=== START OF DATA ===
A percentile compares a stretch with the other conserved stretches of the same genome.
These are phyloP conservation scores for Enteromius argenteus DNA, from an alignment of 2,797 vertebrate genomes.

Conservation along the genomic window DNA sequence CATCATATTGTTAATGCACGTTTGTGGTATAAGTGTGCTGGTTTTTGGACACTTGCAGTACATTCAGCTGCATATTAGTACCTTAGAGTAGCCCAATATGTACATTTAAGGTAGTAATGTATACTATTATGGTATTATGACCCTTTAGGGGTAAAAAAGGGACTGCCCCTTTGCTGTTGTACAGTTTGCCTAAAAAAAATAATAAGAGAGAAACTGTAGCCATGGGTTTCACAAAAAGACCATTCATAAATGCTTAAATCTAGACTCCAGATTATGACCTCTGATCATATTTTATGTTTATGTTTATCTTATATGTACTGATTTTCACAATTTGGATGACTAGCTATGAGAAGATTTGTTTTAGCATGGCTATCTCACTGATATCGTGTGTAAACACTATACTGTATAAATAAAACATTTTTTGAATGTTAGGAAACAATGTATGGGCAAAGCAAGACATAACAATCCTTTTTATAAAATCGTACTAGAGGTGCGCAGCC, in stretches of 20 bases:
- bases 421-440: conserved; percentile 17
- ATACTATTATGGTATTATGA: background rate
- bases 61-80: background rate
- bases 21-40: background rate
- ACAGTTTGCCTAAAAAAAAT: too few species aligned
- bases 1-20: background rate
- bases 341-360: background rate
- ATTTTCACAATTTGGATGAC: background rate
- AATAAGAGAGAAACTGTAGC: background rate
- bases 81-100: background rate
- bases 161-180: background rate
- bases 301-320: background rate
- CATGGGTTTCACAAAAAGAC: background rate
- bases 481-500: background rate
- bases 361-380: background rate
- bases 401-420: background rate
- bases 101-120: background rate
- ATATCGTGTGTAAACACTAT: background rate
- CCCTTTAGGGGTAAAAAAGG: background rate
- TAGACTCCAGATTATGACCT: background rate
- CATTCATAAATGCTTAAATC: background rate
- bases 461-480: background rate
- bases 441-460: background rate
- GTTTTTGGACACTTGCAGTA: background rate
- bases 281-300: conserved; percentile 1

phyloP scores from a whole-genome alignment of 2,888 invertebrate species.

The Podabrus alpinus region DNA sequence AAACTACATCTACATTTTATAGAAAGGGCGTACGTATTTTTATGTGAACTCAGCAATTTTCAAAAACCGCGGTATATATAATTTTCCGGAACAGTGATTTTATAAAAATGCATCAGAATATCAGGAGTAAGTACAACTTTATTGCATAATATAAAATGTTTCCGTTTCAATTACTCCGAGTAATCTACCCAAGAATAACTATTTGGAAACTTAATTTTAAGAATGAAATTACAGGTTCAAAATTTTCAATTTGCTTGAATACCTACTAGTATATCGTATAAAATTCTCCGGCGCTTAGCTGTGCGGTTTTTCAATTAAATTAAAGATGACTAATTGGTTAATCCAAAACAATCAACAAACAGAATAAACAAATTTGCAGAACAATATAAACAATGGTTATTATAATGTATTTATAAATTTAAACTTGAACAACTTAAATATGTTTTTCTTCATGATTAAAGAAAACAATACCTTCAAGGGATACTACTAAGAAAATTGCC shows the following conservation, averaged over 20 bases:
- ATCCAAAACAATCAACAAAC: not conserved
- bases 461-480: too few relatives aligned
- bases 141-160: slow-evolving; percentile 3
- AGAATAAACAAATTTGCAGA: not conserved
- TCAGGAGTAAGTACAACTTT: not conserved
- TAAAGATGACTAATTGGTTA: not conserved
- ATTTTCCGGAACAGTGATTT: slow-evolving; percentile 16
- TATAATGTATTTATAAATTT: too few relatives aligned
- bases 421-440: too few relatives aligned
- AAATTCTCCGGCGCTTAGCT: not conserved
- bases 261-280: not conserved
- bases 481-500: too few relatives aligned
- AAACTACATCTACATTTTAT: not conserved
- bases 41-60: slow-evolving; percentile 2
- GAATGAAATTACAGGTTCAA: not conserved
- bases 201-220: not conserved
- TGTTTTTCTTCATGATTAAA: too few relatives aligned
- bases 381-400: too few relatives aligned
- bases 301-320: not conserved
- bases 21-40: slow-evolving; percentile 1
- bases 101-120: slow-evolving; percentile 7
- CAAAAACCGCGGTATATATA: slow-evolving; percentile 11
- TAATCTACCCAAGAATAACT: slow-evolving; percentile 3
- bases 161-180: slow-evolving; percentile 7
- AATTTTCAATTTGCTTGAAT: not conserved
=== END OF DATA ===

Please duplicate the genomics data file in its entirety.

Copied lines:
A percentile compares a stretch with the other conserved stretches of the same genome.
These are phyloP conservation scores for Enteromius argenteus DNA, from an alignment of 2,797 vertebrate genomes.

Conservation along the genomic window DNA sequence CATCATATTGTTAATGCACGTTTGTGGTATAAGTGTGCTGGTTTTTGGACACTTGCAGTACATTCAGCTGCATATTAGTACCTTAGAGTAGCCCAATATGTACATTTAAGGTAGTAATGTATACTATTATGGTATTATGACCCTTTAGGGGTAAAAAAGGGACTGCCCCTTTGCTGTTGTACAGTTTGCCTAAAAAAAATAATAAGAGAGAAACTGTAGCCATGGGTTTCACAAAAAGACCATTCATAAATGCTTAAATCTAGACTCCAGATTATGACCTCTGATCATATTTTATGTTTATGTTTATCTTATATGTACTGATTTTCACAATTTGGATGACTAGCTATGAGAAGATTTGTTTTAGCATGGCTATCTCACTGATATCGTGTGTAAACACTATACTGTATAAATAAAACATTTTTTGAATGTTAGGAAACAATGTATGGGCAAAGCAAGACATAACAATCCTTTTTATAAAATCGTACTAGAGGTGCGCAGCC, in stretches of 20 bases:
- bases 421-440: conserved; percentile 17
- ATACTATTATGGTATTATGA: background rate
- bases 61-80: background rate
- bases 21-40: background rate
- ACAGTTTGCCTAAAAAAAAT: too few species aligned
- bases 1-20: background rate
- bases 341-360: background rate
- ATTTTCACAATTTGGATGAC: background rate
- AATAAGAGAGAAACTGTAGC: background rate
- bases 81-100: background rate
- bases 161-180: background rate
- bases 301-320: background rate
- CATGGGTTTCACAAAAAGAC: background rate
- bases 481-500: background rate
- bases 361-380: background rate
- bases 401-420: background rate
- bases 101-120: background rate
- ATATCGTGTGTAAACACTAT: background rate
- CCCTTTAGGGGTAAAAAAGG: background rate
- TAGACTCCAGATTATGACCT: background rate
- CATTCATAAATGCTTAAATC: background rate
- bases 461-480: background rate
- bases 441-460: background rate
- GTTTTTGGACACTTGCAGTA: background rate
- bases 281-300: conserved; percentile 1

phyloP scores from a whole-genome alignment of 2,888 invertebrate species.

The Podabrus alpinus region DNA sequence AAACTACATCTACATTTTATAGAAAGGGCGTACGTATTTTTATGTGAACTCAGCAATTTTCAAAAACCGCGGTATATATAATTTTCCGGAACAGTGATTTTATAAAAATGCATCAGAATATCAGGAGTAAGTACAACTTTATTGCATAATATAAAATGTTTCCGTTTCAATTACTCCGAGTAATCTACCCAAGAATAACTATTTGGAAACTTAATTTTAAGAATGAAATTACAGGTTCAAAATTTTCAATTTGCTTGAATACCTACTAGTATATCGTATAAAATTCTCCGGCGCTTAGCTGTGCGGTTTTTCAATTAAATTAAAGATGACTAATTGGTTAATCCAAAACAATCAACAAACAGAATAAACAAATTTGCAGAACAATATAAACAATGGTTATTATAATGTATTTATAAATTTAAACTTGAACAACTTAAATATGTTTTTCTTCATGATTAAAGAAAACAATACCTTCAAGGGATACTACTAAGAAAATTGCC shows the following conservation, averaged over 20 bases:
- ATCCAAAACAATCAACAAAC: not conserved
- bases 461-480: too few relatives aligned
- bases 141-160: slow-evolving; percentile 3
- AGAATAAACAAATTTGCAGA: not conserved
- TCAGGAGTAAGTACAACTTT: not conserved
- TAAAGATGACTAATTGGTTA: not conserved
- ATTTTCCGGAACAGTGATTT: slow-evolving; percentile 16
- TATAATGTATTTATAAATTT: too few relatives aligned
- bases 421-440: too few relatives aligned
- AAATTCTCCGGCGCTTAGCT: not conserved
- bases 261-280: not conserved
- bases 481-500: too few relatives aligned
- AAACTACATCTACATTTTAT: not conserved
- bases 41-60: slow-evolving; percentile 2
- GAATGAAATTACAGGTTCAA: not conserved
- bases 201-220: not conserved
- TGTTTTTCTTCATGATTAAA: too few relatives aligned
- bases 381-400: too few relatives aligned
- bases 301-320: not conserved
- bases 21-40: slow-evolving; percentile 1
- bases 101-120: slow-evolving; percentile 7
- CAAAAACCGCGGTATATATA: slow-evolving; percentile 11
- TAATCTACCCAAGAATAACT: slow-evolving; percentile 3
- bases 161-180: slow-evolving; percentile 7
- AATTTTCAATTTGCTTGAAT: not conserved